People for the Ethical Treatment of Animals

PETA logo

PETA logo. Simple and memorable! For those of you typing the acronym PETA, the “e” is always capitalized. This is a logo and when we type a group’s name, we do NOT try to imitate the logo, cool?! 🙂

At PETA I served as the Animals in “Entertainment” Specialist. I feel for anyone – past or present – who has held this role. It’s part cruelty case worker, part campaigns. During my time in the role, I also served as part-time covert abuse documenter and part-time lobbyist. It is a rough role, where one has to respond to every inquiry by the public (thankfully with dedicated assistance from other departments when it is a case I wouldn’t personally be looking deeper into or who simply needed some guidance if the complainant would be willing to get off of their butts and do something about what they normally wished for us to handle and duck out.

Sorry, Public. It’s not that simple. Who is in the best place to address the situation? Why – you are! The person complaining! Get your hands dirty and help those animals.

And this is nothing to say for the whistleblowers who’d not be willing to come out about the burden they merely placed on us rather than take meaningful action themselves. Thankfully that’s not how it always was and there are some very courageous individuals out there who I’ll never be able to thank publicly for the strength and perseverance they exhibited in tough times for the sake of reducing and ending animal suffering. To those folks, THANK YOU!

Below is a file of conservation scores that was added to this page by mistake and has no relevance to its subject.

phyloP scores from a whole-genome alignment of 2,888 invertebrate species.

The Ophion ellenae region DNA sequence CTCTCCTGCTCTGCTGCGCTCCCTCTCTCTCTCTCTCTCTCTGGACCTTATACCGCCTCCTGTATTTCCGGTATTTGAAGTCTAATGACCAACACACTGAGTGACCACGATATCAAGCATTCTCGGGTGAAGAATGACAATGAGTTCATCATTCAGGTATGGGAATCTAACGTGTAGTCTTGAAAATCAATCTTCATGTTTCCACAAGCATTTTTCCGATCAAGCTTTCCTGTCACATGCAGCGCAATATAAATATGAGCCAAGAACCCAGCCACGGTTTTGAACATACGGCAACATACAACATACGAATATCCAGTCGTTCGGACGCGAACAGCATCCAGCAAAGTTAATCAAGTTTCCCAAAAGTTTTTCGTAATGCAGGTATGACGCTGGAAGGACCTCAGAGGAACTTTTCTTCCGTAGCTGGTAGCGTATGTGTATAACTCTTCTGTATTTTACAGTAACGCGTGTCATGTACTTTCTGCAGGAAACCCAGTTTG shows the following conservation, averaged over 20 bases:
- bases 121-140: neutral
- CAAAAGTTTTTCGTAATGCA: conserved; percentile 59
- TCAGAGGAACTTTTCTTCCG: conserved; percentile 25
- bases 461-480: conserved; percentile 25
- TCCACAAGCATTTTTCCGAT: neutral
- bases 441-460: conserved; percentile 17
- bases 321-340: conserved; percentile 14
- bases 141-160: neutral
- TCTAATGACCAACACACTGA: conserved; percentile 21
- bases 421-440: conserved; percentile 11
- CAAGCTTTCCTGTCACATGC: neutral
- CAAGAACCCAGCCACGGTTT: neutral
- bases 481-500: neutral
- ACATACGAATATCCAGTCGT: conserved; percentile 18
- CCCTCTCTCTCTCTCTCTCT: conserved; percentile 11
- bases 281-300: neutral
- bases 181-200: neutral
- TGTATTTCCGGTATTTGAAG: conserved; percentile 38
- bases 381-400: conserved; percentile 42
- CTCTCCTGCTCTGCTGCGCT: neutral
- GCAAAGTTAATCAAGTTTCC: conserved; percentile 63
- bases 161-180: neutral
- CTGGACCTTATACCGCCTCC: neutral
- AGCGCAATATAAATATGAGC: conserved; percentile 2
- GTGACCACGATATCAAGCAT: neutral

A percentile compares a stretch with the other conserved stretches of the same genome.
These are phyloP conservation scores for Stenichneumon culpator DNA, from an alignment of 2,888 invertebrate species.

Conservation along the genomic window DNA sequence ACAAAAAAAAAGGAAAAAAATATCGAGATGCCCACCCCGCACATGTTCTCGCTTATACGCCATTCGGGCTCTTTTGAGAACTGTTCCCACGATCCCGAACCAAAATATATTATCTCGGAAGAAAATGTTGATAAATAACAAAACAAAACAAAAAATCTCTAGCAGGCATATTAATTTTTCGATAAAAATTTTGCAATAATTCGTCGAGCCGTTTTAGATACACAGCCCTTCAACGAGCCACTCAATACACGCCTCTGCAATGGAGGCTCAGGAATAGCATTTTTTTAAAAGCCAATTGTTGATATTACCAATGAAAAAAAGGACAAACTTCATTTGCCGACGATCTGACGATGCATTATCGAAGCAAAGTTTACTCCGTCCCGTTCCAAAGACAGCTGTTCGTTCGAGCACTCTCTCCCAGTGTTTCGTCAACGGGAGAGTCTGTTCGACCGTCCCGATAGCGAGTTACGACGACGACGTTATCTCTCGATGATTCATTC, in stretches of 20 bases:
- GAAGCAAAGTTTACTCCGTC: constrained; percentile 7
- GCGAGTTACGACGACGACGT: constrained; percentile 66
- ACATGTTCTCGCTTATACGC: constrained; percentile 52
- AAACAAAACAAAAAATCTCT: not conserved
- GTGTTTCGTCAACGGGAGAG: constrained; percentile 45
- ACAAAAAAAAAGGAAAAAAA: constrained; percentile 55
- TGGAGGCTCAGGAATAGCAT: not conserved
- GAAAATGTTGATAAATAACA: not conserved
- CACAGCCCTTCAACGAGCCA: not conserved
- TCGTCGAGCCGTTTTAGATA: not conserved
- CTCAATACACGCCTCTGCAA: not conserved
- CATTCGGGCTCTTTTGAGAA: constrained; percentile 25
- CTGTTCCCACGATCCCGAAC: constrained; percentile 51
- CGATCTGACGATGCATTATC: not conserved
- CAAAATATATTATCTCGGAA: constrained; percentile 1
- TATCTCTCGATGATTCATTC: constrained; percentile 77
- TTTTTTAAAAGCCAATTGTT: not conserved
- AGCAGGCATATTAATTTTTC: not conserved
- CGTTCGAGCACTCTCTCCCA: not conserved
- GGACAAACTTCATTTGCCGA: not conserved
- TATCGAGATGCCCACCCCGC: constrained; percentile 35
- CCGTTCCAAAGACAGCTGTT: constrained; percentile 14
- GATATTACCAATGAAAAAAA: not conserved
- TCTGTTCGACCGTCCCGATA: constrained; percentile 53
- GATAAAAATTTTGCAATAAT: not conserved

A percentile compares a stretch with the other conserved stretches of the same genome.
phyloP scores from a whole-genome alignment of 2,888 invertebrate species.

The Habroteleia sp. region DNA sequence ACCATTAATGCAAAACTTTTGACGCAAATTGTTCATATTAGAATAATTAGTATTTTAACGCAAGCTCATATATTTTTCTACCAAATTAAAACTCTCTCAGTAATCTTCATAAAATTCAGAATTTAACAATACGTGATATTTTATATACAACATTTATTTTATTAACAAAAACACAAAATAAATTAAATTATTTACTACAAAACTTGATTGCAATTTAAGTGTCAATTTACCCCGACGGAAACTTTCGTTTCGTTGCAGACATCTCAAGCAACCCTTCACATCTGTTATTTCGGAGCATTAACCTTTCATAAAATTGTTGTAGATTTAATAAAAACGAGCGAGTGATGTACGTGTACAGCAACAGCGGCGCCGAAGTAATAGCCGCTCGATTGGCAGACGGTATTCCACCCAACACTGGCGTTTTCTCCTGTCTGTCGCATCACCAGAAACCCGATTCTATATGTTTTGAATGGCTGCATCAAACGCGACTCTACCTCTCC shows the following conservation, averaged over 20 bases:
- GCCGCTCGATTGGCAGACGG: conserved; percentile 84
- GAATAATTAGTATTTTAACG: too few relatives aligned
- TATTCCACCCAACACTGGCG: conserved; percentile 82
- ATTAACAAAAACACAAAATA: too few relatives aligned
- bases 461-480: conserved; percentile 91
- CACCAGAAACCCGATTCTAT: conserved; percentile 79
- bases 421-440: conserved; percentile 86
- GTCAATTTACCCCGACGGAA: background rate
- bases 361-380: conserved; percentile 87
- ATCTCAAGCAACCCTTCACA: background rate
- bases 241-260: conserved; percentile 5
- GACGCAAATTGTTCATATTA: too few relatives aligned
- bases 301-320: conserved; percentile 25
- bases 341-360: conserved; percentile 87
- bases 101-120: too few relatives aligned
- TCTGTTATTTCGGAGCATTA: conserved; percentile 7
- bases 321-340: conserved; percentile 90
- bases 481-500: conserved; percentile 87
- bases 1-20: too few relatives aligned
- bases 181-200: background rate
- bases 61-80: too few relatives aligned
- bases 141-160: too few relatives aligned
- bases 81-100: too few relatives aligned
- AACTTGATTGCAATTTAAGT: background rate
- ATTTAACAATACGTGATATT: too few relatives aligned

My work at PETA varied greatly, but some of it could fall into the following categories:

  • Communicated humane options to corporations and other business and community entities while negotiating alternative practices and policies.
  • Media, Public, Member and Governmental Relations, including as a registered NY State lobbyist.
  • Drafted and edited educational materials, including web features, advocacy alerts, and speaking points.
  • Conducted presentations and short-term investigations.
  • Guided complainants on proper practices for working with law enforcement and documenting abuse, while managing “entertainment”-related cruelty cases to obtain the best results possible under the law.

And then and then and then and then. Yes, working at PETA is a blessing and a curse. I considered my time at PETA to be equivalent of a kick-ass master’s degree in animal advocacy. I couldn’t thank them enough for what I learned there.

If you have some jaded perspective on PETA, I bet it’s incorrect. Most of the negativity I hear about PETA is based on ignorance and misunderstanding. If you hold negative thoughts on PETA, voice them to me. I’d be happy to discuss with you why I remain a supporter. PETA rocks. And they are consistent, stand up for all animals, and deserve your support, too.